Youssef stars in the Hulu comedy about a wayward Egyptian-American millennial, which often sits in the discomfort of his self involvement, his mistakes, and the consequences of his actions.
“Some people call it cringey, but I think I call it naked,” Youssef told IndieWire over the phone on the heels of Season 3’s Hulu premiere. “There’s just this nakedness that I really enjoy where I’m not trying to fabricate, I’m not trying to be someone who’s just going for shock value.”
The shock is still there — when Ramy helps a friend masturbate, accidentally kills a dog, or cheats on his fiancee with his cousin — but it serves a purpose.
“Just by the nature of the type of character that Ramy is, he’s someone where we’re tracking an ego death that he’s having,” Youssef elaborated. “And that can be ugly to look at. It can feel naked and it can feel uncomfortable.”
Season 3 finds Ramy at lowest and most naked, trying to move forward and rebuild both his life and himself after coming clean about the affair and losing his wife. After thinking he was living righteously and making understandable mistakes, he has to face the truth of who he is and what he has done, naked in every sense.
“For the record, no actual nudity,” Youssef added. “But it’s definitely suggestive.”
This interview has been edited for length and clarity.
IndieWire: It’s been two years since Season 2 of “Ramy,” so I’m curious how it was getting back into the headspace of the show and what you wanted to accomplish with Season 3.
Youssef: Yes, so Season 2 came out May 2020. Even though there’s this gap in time, we’d been working on it a lot. We started writing in winter of 2021 and there were a few things that delayed us. There was some COVID delays, I went to go shoot a movie, we’re also creating another show at the same time, “Mo” on Netflix, so it’s been very busy. But we made Seasons 1 and 2 back-to-back, which is its own kind of exhaustion. Having a little bit of time really allowed me to look at it with the team and say, “Okay, what worked? What do we want more of? What excited us the most?” The biggest realization for me is just how much I enjoy making this an ensemble show.
Yeah, no disrespect to you personally, but I feel like “Ramy” is sometimes strongest when it’s not about Ramy the character.
That’s true in the sense that I really love these other characters. I love writing for them and I love directing them. By nature, the way that we explore the parents in the show or the way that we explore Dena (May Calamawy), his sister, there’s just different entry points. We really embrace that as a show. I didn’t come into this show thinking it has to be about me, I really felt like there’s a type of comedy I really like, there’s a type of storytelling I really enjoying [showing], and that’s the most important thing, whether I’m on screen or not.
That can be tough to put into words sometimes, but can you elaborate on the type of comedy and storytelling you enjoy?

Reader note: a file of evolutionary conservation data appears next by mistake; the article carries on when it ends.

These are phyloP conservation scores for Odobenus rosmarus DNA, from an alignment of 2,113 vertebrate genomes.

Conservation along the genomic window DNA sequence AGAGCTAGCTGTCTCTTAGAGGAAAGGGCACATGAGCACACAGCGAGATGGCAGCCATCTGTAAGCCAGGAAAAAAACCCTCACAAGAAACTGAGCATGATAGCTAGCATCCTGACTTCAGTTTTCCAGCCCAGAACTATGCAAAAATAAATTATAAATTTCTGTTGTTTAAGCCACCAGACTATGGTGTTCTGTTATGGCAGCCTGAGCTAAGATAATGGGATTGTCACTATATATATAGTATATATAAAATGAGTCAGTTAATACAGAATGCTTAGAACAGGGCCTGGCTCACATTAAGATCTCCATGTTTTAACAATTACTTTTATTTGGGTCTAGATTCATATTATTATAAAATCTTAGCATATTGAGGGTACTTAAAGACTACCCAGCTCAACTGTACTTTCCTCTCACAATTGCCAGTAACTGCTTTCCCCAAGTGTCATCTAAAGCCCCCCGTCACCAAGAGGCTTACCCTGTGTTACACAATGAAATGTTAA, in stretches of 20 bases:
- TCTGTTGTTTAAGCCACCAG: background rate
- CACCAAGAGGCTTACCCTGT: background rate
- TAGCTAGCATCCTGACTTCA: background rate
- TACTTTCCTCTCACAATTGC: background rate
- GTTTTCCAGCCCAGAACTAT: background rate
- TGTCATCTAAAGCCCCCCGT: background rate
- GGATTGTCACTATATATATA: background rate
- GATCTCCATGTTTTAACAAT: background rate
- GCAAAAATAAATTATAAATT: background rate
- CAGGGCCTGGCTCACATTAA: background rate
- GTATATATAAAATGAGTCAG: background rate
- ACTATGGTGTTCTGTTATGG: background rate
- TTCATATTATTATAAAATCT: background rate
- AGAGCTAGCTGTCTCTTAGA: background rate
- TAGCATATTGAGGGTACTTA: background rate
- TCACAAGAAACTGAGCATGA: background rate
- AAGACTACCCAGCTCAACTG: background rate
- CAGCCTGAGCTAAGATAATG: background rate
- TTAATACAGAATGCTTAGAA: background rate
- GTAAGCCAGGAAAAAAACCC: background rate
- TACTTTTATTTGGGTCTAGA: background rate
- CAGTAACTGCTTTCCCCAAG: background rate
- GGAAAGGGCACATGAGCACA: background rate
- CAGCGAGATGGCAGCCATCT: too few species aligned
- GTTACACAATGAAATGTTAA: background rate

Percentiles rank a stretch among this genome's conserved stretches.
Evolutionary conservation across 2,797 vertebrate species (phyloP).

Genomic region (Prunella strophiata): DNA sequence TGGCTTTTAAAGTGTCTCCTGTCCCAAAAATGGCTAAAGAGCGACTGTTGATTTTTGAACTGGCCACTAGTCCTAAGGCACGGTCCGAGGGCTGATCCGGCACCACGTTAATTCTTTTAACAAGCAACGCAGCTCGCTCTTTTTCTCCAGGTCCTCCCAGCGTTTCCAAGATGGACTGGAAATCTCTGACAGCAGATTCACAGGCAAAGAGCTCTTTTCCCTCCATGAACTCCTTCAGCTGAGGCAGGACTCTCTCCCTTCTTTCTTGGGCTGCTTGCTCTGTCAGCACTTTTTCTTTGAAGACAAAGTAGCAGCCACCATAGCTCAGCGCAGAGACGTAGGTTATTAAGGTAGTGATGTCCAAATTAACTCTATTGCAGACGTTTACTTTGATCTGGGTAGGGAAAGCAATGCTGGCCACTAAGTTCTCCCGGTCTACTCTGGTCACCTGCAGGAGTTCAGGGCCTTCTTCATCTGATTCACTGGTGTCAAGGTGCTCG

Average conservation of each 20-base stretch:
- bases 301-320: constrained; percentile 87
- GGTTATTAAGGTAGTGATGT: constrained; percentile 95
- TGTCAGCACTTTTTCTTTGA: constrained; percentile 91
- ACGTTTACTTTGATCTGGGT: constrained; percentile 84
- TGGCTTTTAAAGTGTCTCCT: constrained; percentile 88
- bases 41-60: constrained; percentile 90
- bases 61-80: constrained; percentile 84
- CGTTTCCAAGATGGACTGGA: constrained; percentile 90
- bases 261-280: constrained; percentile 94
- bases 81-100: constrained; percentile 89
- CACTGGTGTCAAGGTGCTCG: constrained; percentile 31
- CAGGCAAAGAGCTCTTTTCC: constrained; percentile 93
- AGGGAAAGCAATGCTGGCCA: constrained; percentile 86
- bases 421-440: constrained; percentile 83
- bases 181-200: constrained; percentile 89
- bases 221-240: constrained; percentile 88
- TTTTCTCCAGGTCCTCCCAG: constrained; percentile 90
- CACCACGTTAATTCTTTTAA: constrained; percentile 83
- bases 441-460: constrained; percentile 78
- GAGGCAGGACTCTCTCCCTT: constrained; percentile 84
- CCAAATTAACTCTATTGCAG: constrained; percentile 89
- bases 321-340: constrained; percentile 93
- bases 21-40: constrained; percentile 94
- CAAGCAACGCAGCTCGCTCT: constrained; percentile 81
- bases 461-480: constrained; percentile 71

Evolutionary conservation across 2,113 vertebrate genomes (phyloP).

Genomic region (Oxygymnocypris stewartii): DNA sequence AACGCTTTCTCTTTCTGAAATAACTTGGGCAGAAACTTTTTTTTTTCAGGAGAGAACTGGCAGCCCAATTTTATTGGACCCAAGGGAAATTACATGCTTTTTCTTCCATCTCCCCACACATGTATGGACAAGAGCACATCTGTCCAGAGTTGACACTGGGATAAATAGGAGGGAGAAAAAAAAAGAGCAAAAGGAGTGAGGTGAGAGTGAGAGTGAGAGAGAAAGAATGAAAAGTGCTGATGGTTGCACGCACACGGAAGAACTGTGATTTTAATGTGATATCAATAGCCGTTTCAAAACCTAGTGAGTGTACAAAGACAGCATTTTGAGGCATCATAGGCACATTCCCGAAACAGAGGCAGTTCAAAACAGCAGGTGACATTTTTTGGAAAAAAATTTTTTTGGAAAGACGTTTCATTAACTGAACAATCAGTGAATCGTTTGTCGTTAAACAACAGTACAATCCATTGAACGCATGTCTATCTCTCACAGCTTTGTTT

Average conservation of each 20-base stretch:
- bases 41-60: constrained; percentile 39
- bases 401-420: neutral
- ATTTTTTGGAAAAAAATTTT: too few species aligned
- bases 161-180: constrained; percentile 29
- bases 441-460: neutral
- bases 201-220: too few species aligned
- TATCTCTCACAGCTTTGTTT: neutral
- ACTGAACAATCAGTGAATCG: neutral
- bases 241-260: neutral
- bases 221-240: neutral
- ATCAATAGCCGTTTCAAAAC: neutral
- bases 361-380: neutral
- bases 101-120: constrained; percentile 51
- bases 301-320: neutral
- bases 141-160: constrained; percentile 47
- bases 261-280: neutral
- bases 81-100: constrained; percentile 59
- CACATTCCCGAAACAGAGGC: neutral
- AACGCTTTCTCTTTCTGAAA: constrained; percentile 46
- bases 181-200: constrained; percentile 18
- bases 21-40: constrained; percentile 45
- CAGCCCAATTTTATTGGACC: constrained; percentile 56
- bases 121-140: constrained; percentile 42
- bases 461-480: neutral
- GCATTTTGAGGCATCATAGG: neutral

For me, the whole point of watching a comedy like this is to be able to broach subjects that normal conversation finds very difficult or finds very heated, and take a little bit of the heat out. In the third season Ramy goes to Jerusalem, and the goal for us was “Okay, how [does] Ramy go to Palestine and Israel and somehow everyone’s upset with him?” (laughs) What’s unifying about that? These are things that are inherently uncomfortable, we’re going to be naked in them, and then it’s also going to find the funny and the thing that we might not want to look at all the time. But we want to have a good time doing that. I love that in stand up, and it’s something that really translates into the show.
You said that between Seasons 2 and 3, you got to see what worked and didn’t work — can I ask what you think didn’t work?
I didn’t feel like things didn’t work, it was just about more of things. It’s not so much even a political answer, I’m really proud of the show. The third season is my favorite season, but there’s no way we could have made this season without making the first two. So you just get to look back and say, “Oh, I really like when Ramy is talking himself into a hole even though it’s uncomfortable, and the more we do that, we get some really fun stuff. Let’s do more of that.” Or “I really love his sister Dena and we like seeing her under a certain pressure, but then we also want to see her making bigger mistakes, so let’s have her do that.” And “we really love our parents in their solo episodes, but we really want to see more of them together, so let’s do that.” It’s really looking at what we like and doing more of it. That’s where I think we’re really strong as a show and as a team.
I love some of what happened this season with Dena and with Maysa (Hiam Abbass), and I wanted to talk about fleshing out the women specifically — I know that’s something that was talked about in the early seasons — and how those characters have evolved.
I think it naturally evolved. They’ve been strong from the beginning. Find me another show about a guy who’s a comic where in the first season there are dedicated episodes to characters that aren’t him, that are women. This is something that we’ve always been really passionate about in the sense of showcasing the family and the women in the family.
…And there’s even more to do; I don’t feel satisfied that we’ve touched upon everything that we can with both of those characters, in the same way that I don’t feel like we’ve done it with Ramy or Farook (Amr Waked) or Uncle Naseem (Laith Nakli). Putting them in the forefront — and also putting them together, we really wanted to see more mother/daughter. In Season 2, we had this conversation with Maysa and Dena in the car in the episode “They,” and I remember seeing that dynamic and thinking “Oh, we need a lot more where it’s just two of them.” So we did that this season and that was really exciting.